After years of effort, Crow Wing County Board Chairman Paul Thiede said he was finally making headway.
Thiede said there has been a steady erosion of the $15 solid waste assessment with that money going to recycling efforts. The $15 assessment is on all properties with a buiding value of more than $1,000. The board established the charge in 1991 at $20 and lowered it to $15 in 1993.
Forty-nine percent of the assessment funds staff, with 4 percent going to recycling such as the drop-off site at the landfill and courthouse recycling, 2 percent to yard/brush waste management, 7 percent to the household hazardous waste, 3 percent ot education, less than 1 percent to education and 34 percent to recycling grants for 15 drop-off sites and three curbside programs.
Doing away with the fee would mean a $150,000 hole in the budget and finding a different way to fund recycling, Administrator Tim Houle said.
Thiede said at the very least he wanted to change the name of the fee to a “subsidizing of recycling or recycling assessment fee” so the public knows it is being used to fund recycling.
As it is now, Thiede said the county doesn’t have a measure of how interested people are in recycling because it is being funded by the assessment. Houle noted the county may not have the legal ability to change the fund’s name.
Thiede said it seems the county is holding down the tipping fee, such as those paid by waste haulers by load, by using the assessment to fund recycling. The landfill tipping fee is $45 per tons.
Doug Morris, solid waste coordinator, reported a 1996 Supreme Court decision changed how landfills generated revenue for recycling and other programs when it determined communities couldn’t direct waste to a local municipal landfill.
Instead landfills had to price tipping fees to compete with private facilities and pay for recycling and other programs with alternative funding.
Marv Stroschein, landfill operator, said the assessment and tipping fee structure was set up to have seasonal residents pay a share and have those using the landfill most paying a fee. The county is required by the state to have 35 percent recycling.
Stroschein said the yard waste, electronics and household hazardous waste are all part of the landfill.
When the county board established the fee, Thiede said he didn’t believe they thought it would fully fund recycling.
Thiede said individual homeowners may willingly take their recyclables to the landfill and exceed the 35 percent because they really wanted to do it.
Staff members said they would look at options and what other facilities are doing and bring the issue back to the board.
In other business, the board:
Heard and update from Environmental Services regarding projects completed in 2010 and goals for 2011.
In Land Services, the county reported 772 permits were issued in 2010 compared to 750 in 2009 — a 3 percent increase. As far as new homes, the county issued permits for 134 in 2010 compared to 152 in 2009 — a decrease of 12 percent.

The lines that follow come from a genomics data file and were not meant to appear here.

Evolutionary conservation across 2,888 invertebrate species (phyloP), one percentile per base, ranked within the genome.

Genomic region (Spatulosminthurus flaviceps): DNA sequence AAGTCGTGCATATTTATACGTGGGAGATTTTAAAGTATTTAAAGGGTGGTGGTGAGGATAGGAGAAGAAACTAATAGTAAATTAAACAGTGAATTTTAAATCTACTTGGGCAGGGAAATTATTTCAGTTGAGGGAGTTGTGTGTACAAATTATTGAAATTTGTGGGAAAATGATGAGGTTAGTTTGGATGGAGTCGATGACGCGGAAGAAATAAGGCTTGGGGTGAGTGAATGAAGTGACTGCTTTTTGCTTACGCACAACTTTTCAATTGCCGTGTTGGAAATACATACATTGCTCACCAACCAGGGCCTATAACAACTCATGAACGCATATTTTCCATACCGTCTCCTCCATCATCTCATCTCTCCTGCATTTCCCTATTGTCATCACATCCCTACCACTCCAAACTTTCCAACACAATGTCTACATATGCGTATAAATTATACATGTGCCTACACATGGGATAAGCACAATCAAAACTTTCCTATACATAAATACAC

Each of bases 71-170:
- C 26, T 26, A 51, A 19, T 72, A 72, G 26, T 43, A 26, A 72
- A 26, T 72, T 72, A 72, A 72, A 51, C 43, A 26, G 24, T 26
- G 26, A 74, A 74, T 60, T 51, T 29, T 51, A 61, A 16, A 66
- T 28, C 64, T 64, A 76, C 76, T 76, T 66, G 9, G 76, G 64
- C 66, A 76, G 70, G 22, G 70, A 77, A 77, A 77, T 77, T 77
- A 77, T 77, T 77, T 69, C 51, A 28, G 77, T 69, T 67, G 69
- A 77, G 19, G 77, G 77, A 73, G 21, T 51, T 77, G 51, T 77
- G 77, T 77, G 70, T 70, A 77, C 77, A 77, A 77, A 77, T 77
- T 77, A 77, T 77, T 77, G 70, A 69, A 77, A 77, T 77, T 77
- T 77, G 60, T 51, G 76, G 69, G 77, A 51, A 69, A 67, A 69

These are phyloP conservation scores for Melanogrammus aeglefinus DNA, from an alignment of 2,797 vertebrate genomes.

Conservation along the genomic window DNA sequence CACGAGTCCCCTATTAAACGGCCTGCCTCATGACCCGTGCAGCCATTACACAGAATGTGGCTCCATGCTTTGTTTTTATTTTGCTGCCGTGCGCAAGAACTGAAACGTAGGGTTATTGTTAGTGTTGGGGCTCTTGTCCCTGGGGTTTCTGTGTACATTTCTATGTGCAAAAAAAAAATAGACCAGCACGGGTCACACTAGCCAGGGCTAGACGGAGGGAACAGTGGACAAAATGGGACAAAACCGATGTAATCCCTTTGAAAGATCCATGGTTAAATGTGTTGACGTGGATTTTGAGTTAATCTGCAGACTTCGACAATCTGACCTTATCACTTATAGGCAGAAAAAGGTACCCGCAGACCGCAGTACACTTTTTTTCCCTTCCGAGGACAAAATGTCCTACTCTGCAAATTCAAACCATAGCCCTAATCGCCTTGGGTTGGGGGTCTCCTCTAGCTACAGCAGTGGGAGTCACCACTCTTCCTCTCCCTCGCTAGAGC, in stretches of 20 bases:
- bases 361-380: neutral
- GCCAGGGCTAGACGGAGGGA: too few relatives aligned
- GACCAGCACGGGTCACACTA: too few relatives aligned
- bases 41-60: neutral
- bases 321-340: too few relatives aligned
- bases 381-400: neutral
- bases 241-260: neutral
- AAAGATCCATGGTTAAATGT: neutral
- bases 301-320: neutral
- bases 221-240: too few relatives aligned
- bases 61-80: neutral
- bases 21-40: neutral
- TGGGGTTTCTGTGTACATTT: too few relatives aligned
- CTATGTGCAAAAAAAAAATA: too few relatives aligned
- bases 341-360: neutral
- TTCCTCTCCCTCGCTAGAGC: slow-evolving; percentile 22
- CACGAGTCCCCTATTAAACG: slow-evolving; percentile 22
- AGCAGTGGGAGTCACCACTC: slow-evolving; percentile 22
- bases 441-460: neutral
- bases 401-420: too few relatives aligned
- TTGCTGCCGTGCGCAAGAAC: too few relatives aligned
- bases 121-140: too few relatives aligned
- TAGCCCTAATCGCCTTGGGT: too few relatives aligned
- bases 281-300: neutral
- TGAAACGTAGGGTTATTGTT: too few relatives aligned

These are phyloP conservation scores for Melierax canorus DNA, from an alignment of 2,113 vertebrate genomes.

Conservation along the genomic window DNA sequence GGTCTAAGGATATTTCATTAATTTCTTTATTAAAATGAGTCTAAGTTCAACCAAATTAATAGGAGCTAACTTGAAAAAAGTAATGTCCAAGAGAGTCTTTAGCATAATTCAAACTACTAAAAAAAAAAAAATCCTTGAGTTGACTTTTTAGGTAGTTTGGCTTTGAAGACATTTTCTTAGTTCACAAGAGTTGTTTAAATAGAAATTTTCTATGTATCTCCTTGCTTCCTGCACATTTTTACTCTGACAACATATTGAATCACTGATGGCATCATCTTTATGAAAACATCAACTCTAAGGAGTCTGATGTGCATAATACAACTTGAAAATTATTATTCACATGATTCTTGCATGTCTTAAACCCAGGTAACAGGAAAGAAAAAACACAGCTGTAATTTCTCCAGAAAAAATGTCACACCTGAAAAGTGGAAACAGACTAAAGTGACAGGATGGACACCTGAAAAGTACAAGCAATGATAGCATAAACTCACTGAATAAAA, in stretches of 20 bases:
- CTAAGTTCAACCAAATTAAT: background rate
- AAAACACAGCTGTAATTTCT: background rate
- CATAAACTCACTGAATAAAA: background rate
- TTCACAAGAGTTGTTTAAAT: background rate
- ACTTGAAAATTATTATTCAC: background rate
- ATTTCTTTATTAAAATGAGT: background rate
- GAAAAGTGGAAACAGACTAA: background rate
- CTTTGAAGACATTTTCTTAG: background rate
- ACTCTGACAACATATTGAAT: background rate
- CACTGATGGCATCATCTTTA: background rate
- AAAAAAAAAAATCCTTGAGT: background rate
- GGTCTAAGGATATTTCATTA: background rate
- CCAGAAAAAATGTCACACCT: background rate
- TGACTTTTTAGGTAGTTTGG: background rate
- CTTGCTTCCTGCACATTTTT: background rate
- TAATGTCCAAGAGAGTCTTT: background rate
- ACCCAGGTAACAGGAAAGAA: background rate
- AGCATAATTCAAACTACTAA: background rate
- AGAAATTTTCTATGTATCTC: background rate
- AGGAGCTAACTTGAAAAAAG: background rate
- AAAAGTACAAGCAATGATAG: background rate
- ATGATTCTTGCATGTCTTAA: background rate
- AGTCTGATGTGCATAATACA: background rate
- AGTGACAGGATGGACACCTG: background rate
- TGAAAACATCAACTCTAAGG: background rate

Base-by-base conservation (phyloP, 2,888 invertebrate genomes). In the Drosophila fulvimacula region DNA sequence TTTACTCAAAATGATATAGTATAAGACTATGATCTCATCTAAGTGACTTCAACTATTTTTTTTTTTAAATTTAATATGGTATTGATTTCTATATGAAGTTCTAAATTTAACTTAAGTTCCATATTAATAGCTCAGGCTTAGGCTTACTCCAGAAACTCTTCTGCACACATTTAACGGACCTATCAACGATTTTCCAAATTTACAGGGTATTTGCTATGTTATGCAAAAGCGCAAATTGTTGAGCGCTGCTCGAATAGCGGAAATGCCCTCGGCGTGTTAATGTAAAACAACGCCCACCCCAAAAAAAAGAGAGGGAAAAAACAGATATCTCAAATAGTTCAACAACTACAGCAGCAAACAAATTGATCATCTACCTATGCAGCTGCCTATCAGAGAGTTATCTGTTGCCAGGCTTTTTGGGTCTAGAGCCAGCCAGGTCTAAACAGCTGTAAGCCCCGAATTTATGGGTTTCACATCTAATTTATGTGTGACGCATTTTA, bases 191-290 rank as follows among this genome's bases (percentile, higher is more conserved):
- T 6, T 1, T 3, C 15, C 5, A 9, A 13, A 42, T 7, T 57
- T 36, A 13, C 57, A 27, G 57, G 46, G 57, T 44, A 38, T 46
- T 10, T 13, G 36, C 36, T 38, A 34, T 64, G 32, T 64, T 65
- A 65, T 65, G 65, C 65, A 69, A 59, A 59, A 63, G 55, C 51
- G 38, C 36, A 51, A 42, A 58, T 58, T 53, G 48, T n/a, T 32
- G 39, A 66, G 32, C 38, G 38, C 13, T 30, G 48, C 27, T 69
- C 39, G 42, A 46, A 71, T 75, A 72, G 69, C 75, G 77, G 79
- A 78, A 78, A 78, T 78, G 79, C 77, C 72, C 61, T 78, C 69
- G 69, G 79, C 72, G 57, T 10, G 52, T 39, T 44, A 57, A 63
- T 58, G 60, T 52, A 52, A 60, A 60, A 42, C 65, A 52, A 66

Pence reported the enforcement cases had a closure rate of 74 percent, with 111 cases closing out of 149. Pence reported 95 percent of all cases have been closed since 2008, when in the past some cases were carried over for three, four and five years. The county reoprted there were 12 administrative decisions in 2010, such as allowing a boat house to be moved without a permit and extending a variance compliance date from 2008 to 2011, and allowing two temporary cell towers at Brainerd International Raceway.
Goals for 2011 include a reducation of 50 pounds of phosphorous entering surface waters by implementing stormwater management plans and shoreline buffers. The end result, the county reported, would potentially reduce 10 tons of algae growth.
Other 2011 projects include completion of the future land use map. Pence said another goal, coordinated through David Landecker, survey coordinator, is to fix “hundreds of errors, omissions and inconsistencies” between the paper and other records and the E911 database.
Pence said the county is working with the Highway Department to cut down the time for posting E911 signs. The wait for signs can extend for six to nine months with residents putting up their own spray painted signs in the interim.
In a report on the public land survey corner documentation project, Landecker said 4,404 public land survey corners were established between 1857 and 1865. Of those, 62 percent are “in place, measured and accepted” while another 34 percent have corner certificate documents.
Landecker said there is the potential to utlitize St. Cloud State University students for a class project under his direction to complete the process by 2013 using existing records.
And of 50,000 paper records, Landecker proposed keeping 20,000 and scanning survey records so they’d be available electronically.
RENEE RICHARDSON may be reached at email@example.com or 855-5852.